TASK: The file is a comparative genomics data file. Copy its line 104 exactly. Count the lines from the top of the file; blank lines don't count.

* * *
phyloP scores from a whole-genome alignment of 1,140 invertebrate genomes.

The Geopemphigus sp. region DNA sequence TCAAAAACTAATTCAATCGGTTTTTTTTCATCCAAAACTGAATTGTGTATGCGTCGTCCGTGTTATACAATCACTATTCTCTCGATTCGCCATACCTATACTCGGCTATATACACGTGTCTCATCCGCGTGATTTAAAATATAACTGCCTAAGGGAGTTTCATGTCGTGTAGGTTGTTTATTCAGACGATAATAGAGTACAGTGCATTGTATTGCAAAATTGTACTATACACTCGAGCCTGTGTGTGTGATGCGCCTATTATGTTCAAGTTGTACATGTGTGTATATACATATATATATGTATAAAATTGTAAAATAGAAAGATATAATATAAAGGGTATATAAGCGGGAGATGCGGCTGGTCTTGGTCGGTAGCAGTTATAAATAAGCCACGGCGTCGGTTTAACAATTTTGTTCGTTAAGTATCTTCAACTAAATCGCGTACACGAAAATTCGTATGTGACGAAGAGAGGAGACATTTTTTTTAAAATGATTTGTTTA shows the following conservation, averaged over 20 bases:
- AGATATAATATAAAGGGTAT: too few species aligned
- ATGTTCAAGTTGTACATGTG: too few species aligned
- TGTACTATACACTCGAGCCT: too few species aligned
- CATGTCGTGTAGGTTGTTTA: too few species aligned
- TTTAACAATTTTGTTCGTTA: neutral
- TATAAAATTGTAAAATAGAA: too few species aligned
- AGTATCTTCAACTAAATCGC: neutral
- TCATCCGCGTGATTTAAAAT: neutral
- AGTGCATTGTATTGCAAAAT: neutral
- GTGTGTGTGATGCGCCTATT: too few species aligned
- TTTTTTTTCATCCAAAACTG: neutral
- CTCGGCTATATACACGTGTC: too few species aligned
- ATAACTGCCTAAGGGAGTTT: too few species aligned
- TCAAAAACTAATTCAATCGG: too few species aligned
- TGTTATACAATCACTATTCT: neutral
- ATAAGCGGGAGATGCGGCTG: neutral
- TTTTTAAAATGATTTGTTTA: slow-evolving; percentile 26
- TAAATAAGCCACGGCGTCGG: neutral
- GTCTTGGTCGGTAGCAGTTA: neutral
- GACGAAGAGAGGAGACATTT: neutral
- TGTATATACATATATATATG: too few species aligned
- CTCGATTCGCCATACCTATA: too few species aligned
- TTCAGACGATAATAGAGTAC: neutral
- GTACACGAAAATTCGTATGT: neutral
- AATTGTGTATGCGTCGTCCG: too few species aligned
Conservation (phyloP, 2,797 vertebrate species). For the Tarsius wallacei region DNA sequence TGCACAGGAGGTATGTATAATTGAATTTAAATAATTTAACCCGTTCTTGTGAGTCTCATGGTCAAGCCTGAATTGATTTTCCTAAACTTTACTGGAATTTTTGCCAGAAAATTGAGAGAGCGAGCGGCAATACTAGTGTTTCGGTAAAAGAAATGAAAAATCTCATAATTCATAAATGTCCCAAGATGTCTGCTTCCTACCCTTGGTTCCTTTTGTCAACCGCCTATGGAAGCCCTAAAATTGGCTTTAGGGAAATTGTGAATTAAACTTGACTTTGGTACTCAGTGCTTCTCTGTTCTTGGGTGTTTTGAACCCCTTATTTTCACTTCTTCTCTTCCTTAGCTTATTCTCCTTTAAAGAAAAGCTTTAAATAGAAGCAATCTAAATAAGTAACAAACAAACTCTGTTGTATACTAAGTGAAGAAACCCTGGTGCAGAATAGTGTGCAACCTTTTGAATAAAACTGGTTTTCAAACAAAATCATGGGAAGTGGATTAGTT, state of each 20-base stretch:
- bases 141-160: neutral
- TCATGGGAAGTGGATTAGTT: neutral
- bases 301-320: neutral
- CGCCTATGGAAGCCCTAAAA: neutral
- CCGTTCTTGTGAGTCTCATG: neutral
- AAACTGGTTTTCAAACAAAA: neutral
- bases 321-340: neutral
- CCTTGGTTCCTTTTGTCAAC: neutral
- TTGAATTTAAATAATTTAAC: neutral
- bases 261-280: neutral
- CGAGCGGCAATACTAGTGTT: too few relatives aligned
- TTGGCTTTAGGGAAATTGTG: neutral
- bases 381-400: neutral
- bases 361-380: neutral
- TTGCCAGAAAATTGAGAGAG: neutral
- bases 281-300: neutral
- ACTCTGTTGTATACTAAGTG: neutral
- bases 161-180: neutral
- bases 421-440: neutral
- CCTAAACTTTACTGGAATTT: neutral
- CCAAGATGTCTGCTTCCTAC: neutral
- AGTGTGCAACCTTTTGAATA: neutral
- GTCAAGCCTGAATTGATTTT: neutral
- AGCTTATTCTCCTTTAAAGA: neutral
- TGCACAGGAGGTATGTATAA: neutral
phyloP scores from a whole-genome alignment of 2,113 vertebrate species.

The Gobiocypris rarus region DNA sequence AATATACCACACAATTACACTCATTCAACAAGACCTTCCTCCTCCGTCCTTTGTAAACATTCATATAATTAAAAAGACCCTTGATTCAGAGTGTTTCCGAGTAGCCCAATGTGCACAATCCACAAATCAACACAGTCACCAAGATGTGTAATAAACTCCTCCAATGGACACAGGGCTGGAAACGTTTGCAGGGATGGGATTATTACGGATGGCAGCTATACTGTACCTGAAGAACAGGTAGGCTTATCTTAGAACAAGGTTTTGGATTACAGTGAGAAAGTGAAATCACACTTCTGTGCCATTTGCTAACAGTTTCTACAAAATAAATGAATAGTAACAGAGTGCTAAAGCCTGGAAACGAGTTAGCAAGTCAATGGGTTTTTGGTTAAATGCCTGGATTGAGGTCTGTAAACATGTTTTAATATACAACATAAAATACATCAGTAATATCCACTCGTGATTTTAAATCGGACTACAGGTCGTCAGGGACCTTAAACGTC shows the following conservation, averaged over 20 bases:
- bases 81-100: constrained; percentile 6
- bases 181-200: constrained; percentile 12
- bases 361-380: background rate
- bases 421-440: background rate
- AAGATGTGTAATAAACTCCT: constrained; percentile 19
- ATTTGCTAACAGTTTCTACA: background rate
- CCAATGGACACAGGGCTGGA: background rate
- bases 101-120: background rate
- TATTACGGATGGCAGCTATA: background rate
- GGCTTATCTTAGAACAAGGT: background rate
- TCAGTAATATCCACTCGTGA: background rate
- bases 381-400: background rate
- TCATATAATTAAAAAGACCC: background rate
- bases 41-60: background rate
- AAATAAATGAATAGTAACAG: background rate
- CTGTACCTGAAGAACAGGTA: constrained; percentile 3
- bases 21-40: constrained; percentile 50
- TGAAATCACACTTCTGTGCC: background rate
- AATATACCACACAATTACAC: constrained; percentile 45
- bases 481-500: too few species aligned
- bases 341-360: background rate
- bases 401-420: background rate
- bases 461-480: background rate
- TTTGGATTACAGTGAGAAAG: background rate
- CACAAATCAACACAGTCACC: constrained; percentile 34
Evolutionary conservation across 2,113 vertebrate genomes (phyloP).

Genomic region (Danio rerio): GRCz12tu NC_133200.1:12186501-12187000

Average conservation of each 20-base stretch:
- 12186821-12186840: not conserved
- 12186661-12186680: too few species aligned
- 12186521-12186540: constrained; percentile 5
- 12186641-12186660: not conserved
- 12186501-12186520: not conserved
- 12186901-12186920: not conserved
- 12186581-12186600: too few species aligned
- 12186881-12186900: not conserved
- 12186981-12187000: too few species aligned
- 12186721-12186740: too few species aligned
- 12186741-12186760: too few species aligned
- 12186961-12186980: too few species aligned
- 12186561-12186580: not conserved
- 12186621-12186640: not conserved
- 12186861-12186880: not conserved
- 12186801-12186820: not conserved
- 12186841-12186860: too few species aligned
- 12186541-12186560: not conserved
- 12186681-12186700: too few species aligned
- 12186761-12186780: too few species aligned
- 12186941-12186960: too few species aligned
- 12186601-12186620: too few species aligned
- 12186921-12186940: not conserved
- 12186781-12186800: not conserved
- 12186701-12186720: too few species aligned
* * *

- 12186941-12186960: too few species aligned